Let me start bluntly by saying that if you use md4/md5 hashes, then you're faint of heart and this post is definitely not for you.
SHA-1 is a big improvement over MD5 in terms of collisions, and hashes generated using it are much harder to crack than MD5 hashes.
Unfortunately that is about to change dramatically in a way that makes it very easy for attackers to crack SHA-1 hashes, while making it more difficult for victims to 'get on with the times' and use safer alternatives, what which fragile web app architecture and poor, poor extensibility in widely-used web apps.
I'm talking about how easy it has become now to crack a SHA-1 hash using the cloud. Amazon now provides EC2 Clusters with GPU powers. Yes, rental of machines with superior GPU-computation abilities, and guess which pieces of hardware are extremely good at cracking hashes? Yup, GPUs.
If I'm not mistaken, it goes as cheap as 2 dollars for an hour of GPU-hotness, which is more than enough to crack a certain hash that's driving you crazy.
So what is the solution you might ask? Here is where the proverbial game of cat and mouse comes into play. SHA-1 hashes were considered secure because it is difficult for an attacker to brute-force the inverse of the hash; that is reverse the operation of hashing to find the original text (in this case password plaintext), but now with the 'increased' use of the cloud and perhaps many botnet herders wishing to utilize the GPUs of their zombies and bots, the effort needed by the SHA-1 cracker is well within his/her grasp.
So you need to up the ante. You need to make it even more harder to crack your hashes while still making it reasonable and affordable to create the hash yourself. You don't want the user waiting for three minutes while his password is being hashes, unless you're The BOFH, which is fine, but let's not stray far from the point:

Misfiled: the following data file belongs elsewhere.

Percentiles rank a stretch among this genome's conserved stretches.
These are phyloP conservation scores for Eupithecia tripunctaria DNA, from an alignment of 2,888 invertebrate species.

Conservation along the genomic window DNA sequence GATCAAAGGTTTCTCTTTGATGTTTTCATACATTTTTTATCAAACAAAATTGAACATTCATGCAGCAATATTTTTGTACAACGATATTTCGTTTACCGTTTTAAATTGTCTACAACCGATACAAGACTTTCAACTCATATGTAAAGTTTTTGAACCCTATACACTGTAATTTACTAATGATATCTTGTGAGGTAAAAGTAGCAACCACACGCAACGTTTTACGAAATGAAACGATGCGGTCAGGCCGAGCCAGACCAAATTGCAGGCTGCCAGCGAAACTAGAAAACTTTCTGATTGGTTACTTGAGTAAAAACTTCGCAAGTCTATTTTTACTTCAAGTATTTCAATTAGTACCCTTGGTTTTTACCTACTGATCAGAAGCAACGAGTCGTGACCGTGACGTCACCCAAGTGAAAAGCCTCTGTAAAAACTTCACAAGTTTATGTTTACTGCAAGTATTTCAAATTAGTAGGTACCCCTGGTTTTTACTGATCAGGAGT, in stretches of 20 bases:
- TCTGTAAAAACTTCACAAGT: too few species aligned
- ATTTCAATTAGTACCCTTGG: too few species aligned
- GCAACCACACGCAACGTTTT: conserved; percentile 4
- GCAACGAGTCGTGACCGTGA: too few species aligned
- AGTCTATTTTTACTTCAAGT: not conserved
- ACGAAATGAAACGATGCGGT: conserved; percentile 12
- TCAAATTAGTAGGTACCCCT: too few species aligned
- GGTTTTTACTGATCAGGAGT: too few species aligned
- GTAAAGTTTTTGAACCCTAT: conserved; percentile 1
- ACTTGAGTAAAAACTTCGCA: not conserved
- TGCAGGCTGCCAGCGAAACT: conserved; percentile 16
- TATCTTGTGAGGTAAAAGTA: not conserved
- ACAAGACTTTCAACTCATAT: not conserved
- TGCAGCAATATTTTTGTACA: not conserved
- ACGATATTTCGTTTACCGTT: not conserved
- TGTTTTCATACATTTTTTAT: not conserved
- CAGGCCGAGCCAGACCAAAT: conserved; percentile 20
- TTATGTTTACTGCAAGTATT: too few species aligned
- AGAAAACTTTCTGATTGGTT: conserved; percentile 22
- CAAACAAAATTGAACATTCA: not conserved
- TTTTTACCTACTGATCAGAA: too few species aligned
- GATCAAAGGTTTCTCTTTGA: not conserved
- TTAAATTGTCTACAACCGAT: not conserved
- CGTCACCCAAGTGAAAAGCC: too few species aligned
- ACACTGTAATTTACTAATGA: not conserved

Use algorithms that put more work in creating the hash and therefore orders of magnitude more work for the cracker and his cloud. Things like PBKDF2 or scrypt (To be honest I haven't tried scrypt yet so don't blame me for anything wrong with it). PBKDF2 is already supported in many web application frameworks like .NET, so for many applications the migration should not be THAT much difficult.
To make a long story short, PBKDF2 works by taking a key(In this case a password), a salt (No, not NaCl, get away from my blog, chemists!) and an iteration count to derive a key (In our case the final hash value). This differs in that you now have to go through the entire iteration count in order to derive one hash from one plaintext, which is obviously much harder to compute.
Using PBKDF2 or scrypt is not a panacea, however, because you still need to do it correctly. For example, you shouldn't even think about using an iteration count of less than 2000 (some say the minimum is 1000), but many systems use iteration counts of up to 10,000, which is delicious. Have you heard about the BlackBerry backup data encryption cracked a few months ago? They used one iteration count, effectively rendering all advantages of PBKDF2 (stands for Password Based Key Derivation Function 2, btw) utterly useless.
If your business case permits, you don't even need to disclose the salt and iteration count to add a bit more obscurity to your security (add, not replace, mind you; obscurity is not a replacement for actual security).
Oh, and that's just one great usage of the cloud to crack passwords or maybe perform pen-tests (haha), see this example of cracking WPA passwords using the cloud: WPA Cracker.
That's it for now, for more info you can read about Amazon's GPU clusters or StackSmashing's coverage of this interesting topic.